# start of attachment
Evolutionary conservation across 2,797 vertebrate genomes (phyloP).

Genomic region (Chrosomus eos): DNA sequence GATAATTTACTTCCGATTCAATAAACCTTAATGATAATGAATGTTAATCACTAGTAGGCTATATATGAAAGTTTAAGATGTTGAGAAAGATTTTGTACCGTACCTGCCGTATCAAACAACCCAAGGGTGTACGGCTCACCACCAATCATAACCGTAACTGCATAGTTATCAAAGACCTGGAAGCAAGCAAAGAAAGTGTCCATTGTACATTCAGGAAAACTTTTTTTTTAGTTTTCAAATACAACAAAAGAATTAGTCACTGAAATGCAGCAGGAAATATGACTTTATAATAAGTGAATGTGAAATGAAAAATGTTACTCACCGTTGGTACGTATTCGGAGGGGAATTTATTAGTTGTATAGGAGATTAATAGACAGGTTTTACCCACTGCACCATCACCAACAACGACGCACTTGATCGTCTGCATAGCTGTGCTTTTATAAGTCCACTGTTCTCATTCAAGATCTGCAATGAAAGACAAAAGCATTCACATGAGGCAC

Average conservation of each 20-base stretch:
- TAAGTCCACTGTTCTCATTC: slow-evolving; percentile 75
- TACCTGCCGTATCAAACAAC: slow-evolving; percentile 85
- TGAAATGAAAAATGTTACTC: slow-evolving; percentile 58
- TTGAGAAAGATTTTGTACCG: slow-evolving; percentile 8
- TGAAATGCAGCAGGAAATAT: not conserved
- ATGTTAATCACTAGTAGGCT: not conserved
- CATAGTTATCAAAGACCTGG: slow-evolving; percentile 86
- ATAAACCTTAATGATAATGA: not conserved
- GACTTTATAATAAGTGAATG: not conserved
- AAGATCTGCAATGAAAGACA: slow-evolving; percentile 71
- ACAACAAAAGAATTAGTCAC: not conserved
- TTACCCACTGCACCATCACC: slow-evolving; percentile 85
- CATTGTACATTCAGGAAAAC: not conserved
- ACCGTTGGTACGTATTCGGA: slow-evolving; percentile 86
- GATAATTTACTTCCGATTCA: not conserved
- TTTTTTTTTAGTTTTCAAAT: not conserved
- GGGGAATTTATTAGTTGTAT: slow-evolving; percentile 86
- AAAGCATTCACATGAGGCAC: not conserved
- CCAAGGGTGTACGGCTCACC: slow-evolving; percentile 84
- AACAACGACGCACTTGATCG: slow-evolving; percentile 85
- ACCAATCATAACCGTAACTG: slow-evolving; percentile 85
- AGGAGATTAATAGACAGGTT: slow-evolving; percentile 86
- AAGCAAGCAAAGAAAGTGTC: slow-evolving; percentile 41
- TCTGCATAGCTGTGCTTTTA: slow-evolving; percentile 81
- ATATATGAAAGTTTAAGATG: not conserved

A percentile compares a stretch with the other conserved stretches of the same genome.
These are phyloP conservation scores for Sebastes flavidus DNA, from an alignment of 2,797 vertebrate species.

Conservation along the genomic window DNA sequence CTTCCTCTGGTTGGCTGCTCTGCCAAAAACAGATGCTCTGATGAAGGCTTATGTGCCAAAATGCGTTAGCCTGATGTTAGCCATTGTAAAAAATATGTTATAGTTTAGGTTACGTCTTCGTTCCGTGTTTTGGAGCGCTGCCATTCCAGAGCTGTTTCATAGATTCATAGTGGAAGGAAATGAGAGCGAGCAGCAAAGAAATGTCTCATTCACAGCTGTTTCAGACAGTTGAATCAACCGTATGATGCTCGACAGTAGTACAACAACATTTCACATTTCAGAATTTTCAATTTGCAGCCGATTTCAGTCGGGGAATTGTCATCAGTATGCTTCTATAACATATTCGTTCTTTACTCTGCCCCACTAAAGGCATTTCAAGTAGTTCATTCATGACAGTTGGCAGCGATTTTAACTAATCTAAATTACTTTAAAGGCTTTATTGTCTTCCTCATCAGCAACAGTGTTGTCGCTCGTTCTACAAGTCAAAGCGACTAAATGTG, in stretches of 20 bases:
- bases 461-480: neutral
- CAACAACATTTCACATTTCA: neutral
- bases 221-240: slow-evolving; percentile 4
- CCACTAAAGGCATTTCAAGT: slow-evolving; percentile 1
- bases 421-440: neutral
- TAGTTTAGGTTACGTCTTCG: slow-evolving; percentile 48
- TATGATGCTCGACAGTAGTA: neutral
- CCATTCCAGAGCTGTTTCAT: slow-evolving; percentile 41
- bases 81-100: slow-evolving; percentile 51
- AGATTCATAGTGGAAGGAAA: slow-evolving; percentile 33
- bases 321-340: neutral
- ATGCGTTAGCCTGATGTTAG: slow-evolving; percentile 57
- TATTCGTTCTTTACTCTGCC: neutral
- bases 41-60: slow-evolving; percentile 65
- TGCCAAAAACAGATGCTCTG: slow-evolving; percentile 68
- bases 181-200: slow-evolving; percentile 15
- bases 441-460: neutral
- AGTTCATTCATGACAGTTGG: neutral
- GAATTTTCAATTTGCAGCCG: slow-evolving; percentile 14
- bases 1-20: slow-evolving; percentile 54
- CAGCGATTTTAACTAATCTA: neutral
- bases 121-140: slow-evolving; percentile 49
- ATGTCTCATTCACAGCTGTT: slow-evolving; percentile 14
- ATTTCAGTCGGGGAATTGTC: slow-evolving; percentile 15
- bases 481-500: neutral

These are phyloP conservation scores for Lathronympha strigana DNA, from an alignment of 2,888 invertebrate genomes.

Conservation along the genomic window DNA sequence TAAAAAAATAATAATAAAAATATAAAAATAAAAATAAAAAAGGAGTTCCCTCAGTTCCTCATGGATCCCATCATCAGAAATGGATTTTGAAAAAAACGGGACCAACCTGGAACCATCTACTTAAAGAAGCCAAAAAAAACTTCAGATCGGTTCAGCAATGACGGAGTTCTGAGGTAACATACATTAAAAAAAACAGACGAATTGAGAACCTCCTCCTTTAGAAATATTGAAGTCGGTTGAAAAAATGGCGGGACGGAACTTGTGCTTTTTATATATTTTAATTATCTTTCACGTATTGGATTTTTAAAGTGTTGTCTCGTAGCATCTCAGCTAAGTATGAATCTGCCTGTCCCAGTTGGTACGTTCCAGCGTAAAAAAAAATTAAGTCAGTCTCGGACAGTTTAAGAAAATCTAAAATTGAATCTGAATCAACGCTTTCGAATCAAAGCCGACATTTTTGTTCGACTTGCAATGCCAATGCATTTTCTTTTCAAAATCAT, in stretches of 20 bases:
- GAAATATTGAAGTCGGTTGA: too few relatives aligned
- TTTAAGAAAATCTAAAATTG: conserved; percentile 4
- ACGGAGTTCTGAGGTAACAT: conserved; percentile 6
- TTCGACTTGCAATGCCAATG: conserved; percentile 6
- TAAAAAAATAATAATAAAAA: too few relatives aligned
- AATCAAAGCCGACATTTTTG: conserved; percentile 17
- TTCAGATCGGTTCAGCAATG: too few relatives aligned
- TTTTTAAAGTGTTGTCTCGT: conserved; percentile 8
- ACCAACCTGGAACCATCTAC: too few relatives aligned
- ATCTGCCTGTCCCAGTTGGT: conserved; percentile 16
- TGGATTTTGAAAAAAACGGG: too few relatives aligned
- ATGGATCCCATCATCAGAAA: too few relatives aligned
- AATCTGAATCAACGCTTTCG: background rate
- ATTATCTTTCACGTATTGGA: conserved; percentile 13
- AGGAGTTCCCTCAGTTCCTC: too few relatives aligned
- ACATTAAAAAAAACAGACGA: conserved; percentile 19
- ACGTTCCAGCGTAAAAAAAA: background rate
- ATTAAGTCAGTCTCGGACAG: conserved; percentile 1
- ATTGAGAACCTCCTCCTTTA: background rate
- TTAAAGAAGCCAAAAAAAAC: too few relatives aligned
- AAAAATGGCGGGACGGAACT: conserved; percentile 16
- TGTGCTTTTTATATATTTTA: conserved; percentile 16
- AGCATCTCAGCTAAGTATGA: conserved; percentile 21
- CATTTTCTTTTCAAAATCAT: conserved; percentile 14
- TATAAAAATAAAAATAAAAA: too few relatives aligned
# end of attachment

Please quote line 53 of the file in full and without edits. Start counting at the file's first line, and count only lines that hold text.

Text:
- bases 121-140: slow-evolving; percentile 49